Adapting our second visit and moving away from the traditional presentation was a huge success for the participation and interest of our students. The third virtual visit was with author and founder of We Need Diverse Books Ellen Oh. With the success of our middle school interview panel, I kept the format and preparation similar inviting new middle school students and adding an upper school panel for a second Zoom presentation. During the practice sessions, the students suggested that while one student would write the introduction, they would split the speaking roles between the panel so it was more equal. These students again impressed me with their professionalism and pride in being part of the interview.
For this visit, I also coordinated with Ellen to allow the student panelists to stay on the Zoom call with the author after the group interview. The students enjoyed this personal time with Ellen to talk candidly with her.
Before our final virtual author visit of the school year, I asked for feedback from the homeroom teachers about student audience engagement during the visit. The idea to reimagine our author visits again emerged. With our students not on-campus full-time, I believed creating a One Book One Grade activity with this visit would be a wonderful community builder. While our assemblies remain, now virtually, the absence of community is noticeable and dearly missed. Creating a One Book One Grade activity allowed our school to reimagine the important value of community building during assemblies in addition to the student interview panels.
In coordination with our parent association, we purchased every student in 5-12th grades a book by author Nnedi Okorafor before her visit. Her middle-grade novel Ikenga was gifted to the fifth and sixth grades. The young adult award-winning novel Akata Witch was read by the seventh and eighth graders, as well as the freshmen. The first book in the novella Binti was purchased for the tenth graders. The eleventh grade received the novel Who Fears Death, which was awarded the 2011 World Fantasy Award for Best Novel, as well as the 2010 Carl Brandon Kindred Award for an outstanding work of speculative fiction dealing with race and ethnicity. Finally, her 2021 newly release novella Remote Control was gifted to the twelfth grade. Connecting each grade with a single book and both divisions with a single author created a significant bond for our students during this time apart. As a result, students were able to create new connections with each other through virtual book clubs and conversations hosted by the library that allowed for space to share and create community.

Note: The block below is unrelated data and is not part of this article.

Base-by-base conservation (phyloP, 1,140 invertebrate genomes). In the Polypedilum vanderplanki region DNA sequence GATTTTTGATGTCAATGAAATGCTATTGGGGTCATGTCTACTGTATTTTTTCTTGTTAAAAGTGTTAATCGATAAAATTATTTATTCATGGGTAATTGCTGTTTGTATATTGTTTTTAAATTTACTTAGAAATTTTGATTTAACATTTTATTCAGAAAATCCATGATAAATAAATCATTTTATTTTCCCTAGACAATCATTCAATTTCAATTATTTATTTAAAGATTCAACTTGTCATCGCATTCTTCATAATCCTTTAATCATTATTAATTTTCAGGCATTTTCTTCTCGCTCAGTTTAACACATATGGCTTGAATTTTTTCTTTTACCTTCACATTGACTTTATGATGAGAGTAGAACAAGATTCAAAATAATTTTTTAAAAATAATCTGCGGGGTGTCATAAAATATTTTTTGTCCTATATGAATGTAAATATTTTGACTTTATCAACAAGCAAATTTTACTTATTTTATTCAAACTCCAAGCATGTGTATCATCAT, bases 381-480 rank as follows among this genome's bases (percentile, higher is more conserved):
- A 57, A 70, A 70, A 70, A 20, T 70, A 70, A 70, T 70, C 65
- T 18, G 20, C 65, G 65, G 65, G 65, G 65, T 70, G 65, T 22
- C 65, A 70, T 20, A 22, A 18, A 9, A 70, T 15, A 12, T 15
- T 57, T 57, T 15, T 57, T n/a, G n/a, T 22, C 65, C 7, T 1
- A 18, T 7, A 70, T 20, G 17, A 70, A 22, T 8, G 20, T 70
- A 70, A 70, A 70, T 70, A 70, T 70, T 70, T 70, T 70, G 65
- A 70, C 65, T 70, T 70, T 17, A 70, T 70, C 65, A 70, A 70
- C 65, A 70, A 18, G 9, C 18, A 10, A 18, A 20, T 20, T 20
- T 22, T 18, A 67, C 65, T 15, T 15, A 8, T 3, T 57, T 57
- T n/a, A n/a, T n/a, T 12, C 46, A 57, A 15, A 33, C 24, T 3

Some students read before the visit, some decided to start once they “met” the author, some took the book home for their TBR shelf. I loved that each student had a physical connection to the virtual author. Nnedi’s visit was wonderful! The student panelists were wonderful in their presentation of their questions and the teachers reported that the student audience was engaged throughout the conversation and the Q&A. I also tried my audio editing skills at our first author visit podcast. I whittled the two 40 minute presentations into one 30 minute podcast with permission from the author’s agent to be posted to our school Spotify account.
The unfortunate situation of remote school was a difficult one, and it forced us to pivot, reimagine, and create a new normal. I’m excited to bring over some of these new ideas into our future in-person author visits.